The Lost Continent of Love

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Painting by Dean Cornwell

Finding the place where we belong is the soul’s quest, a return to love. Sometimes as we walk down life’s pathways it can be good to ask, “Does this path lead to love?” If it does, follow it, because this is the bowl of honey waiting to be tasted, known also as “the sweetness that was before honey or bee…

… the bowl of warm honey, the island we can all escape to, being bird and plant and human, speaks to me of a quality of belonging, returning to a place of belonging. So much of our world today feels alien, unnatural, as if we are separated from our real home, our natural way of being. This is something both universal and deeply personal, a place we call home, for both our body and our soul. A place where we are closest to what is deepest within us, what gives life real meaning.

— Llewelyn Vaughan-Lee

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  • ”It is part of the mystery of life on earth that the human soul can awaken, grow greater, and reveal inner gifts when everything turns dark and seems about to fall apart. Soul does not fear a downturn or seek to avoid a period of darkness. Soul carries a deeper wisdom and darker knowledge born of descent and loss and renewal. Soul would have us go where we fear to go in order to learn who we are intended to be.”

— Michael Meade

Most of us are lost and trying to find our way to our real home, our real work and our real love. There’s something alien about the world we have built. Is it a question of style or does it go deeper than that? Without love in all its forms can we ever be at home anywhere?

Love is more than personal. Our disconnection from nature is a basic lack of love. Our culture is founded on an inability to love, from education to finance to politics we assume indifference to the fate of others is normal.

Our religion is pushing love out the door as it preaches the rewards of following precepts. Material abundance is worshipped in place of love. Well, love is hard to understand, hard to practice, hard to even feel most of the time because our roots go into a very transient culture instead of nature or eternal values. We are well entertained but not so well instructed in how to be human.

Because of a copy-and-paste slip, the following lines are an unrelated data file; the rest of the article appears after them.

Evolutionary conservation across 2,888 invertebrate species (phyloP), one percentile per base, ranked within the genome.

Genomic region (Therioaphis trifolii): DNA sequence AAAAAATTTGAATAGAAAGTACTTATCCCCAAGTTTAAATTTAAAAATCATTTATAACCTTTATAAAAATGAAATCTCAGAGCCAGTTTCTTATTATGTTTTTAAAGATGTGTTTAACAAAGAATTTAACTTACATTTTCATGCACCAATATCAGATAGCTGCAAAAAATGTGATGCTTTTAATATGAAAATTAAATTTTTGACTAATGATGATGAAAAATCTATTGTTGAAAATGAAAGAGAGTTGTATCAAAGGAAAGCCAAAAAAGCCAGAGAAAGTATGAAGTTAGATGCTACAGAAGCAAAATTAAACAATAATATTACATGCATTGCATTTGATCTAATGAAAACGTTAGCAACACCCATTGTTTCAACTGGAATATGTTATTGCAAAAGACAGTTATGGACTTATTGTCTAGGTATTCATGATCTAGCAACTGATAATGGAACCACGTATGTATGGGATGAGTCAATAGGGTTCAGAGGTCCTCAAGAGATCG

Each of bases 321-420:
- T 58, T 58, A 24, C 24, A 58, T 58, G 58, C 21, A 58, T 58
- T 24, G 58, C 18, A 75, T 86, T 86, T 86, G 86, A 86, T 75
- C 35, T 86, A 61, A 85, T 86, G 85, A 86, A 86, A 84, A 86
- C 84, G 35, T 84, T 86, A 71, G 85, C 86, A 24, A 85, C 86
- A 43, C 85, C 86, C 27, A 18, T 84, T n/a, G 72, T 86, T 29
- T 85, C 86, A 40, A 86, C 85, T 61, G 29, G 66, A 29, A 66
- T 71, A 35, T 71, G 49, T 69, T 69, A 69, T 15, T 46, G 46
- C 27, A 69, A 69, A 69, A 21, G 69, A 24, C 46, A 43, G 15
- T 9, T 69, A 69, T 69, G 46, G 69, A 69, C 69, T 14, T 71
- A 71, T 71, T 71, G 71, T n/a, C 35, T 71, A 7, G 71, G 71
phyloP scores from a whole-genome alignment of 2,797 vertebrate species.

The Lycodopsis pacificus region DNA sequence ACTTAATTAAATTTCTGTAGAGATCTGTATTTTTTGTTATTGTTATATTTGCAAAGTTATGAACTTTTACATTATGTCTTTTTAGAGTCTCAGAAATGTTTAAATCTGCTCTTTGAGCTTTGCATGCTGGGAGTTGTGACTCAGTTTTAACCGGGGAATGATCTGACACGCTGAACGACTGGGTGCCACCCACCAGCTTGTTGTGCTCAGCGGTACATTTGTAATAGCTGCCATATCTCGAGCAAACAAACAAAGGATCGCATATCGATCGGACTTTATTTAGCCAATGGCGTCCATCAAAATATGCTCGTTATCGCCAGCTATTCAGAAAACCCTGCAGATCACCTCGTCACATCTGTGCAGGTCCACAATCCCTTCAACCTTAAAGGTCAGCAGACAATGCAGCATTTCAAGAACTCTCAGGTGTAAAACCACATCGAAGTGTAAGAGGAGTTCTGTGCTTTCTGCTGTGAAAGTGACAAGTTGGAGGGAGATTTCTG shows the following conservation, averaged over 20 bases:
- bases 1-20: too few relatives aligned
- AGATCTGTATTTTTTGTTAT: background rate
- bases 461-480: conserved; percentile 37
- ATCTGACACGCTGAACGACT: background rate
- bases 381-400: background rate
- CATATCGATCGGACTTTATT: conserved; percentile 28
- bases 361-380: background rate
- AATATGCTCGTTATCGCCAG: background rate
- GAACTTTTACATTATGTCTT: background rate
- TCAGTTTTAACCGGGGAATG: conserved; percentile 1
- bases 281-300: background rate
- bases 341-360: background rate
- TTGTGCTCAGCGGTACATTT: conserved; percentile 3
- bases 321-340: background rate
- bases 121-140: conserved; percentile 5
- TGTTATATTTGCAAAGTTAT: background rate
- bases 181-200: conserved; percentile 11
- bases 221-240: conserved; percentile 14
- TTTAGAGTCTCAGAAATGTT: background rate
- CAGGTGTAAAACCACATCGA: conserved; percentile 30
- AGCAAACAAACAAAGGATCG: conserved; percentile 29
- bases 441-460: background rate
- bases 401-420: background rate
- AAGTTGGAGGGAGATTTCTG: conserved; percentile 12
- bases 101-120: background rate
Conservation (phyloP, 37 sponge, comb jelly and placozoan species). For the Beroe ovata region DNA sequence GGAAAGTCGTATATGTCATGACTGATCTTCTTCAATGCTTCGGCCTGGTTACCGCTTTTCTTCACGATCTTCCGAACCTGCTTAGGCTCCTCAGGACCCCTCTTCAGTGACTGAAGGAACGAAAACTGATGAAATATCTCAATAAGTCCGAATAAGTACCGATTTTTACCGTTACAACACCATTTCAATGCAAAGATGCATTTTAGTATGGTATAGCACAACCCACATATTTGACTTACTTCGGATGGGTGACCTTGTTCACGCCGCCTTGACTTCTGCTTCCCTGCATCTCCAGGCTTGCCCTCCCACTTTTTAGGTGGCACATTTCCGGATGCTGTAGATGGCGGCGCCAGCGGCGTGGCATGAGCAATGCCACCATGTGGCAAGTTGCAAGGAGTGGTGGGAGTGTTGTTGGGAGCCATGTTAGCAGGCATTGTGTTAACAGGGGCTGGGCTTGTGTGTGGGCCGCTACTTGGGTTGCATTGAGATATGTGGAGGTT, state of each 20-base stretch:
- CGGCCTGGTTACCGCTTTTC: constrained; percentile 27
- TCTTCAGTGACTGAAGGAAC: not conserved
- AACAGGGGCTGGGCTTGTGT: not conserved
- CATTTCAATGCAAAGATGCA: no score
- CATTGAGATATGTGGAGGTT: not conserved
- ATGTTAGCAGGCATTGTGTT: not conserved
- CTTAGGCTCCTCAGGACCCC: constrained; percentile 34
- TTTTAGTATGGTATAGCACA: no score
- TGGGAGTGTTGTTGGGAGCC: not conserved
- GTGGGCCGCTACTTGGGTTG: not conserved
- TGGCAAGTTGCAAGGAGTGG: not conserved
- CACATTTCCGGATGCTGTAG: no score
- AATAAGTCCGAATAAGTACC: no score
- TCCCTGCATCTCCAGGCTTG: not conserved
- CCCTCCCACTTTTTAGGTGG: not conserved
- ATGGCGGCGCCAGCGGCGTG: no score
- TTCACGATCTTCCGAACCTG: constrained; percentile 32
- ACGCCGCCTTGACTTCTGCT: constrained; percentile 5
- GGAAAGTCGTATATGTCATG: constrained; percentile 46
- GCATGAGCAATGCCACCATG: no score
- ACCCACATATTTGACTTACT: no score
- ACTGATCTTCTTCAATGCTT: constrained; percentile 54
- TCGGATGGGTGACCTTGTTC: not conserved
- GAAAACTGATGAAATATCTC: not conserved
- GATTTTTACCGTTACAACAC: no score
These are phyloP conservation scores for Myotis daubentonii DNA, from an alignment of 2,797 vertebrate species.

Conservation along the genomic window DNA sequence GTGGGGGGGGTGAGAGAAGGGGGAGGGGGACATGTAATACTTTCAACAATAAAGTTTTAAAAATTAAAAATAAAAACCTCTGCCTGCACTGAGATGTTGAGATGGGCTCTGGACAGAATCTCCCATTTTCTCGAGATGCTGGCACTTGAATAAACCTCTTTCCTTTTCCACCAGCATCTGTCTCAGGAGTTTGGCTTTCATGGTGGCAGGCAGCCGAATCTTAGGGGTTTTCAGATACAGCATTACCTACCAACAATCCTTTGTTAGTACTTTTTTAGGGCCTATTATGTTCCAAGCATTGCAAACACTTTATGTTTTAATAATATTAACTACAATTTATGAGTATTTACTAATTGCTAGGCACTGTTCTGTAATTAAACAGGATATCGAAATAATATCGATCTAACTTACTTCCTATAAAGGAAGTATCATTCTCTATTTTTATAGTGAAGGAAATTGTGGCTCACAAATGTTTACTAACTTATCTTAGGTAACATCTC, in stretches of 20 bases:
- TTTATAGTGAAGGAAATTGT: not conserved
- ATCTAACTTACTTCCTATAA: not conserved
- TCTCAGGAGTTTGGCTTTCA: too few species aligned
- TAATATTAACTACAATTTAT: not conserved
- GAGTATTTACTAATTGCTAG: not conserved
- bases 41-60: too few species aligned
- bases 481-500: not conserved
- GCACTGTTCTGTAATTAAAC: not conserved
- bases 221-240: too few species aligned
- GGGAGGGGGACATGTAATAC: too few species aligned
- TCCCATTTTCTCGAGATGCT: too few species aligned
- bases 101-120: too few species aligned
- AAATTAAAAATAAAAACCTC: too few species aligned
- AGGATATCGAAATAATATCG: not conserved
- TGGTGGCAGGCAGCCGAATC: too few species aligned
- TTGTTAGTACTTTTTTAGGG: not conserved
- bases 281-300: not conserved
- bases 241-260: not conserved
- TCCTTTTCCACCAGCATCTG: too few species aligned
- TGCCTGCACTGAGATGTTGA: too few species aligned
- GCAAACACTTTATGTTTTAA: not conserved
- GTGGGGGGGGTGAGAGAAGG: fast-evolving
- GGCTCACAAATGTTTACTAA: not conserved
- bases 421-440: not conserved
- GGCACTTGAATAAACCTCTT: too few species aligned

I think it’s our job to love the natural world we are given and to live lightly and respectfully in it. The society we inhabit is a human construct, which can’t be more enlightened than the humans who made it. If humans evolve, their cultures will evolve, but guess what will happen if humans devolve. The more severed we are from ourselves the more we create suffering on earth.

Adopting a belief system, a commandment to love, won’t change anything. I think it’s better to just watch all our ways of not loving so that we can really see who we are and the effect it has around us. First, our idea of ourselves needs correcting. We are not who we think we are.

Inner change doesn’t come through suppression and coercion. Understanding and compassion must exist in the beginning if it’s going to show up in the end. I think we help the world best by becoming better humans. Watching our inner way of being without running away from it or trying to force it to change is a radical act because it sets off spontaneous growth inside us.

This is a lifestyle that runs counter to everything we’re taught, but the world needs it now more than ever.

I occasionally write fiction and also about creativity, loving, language learning and travel. I’m a longtime painter and reader.

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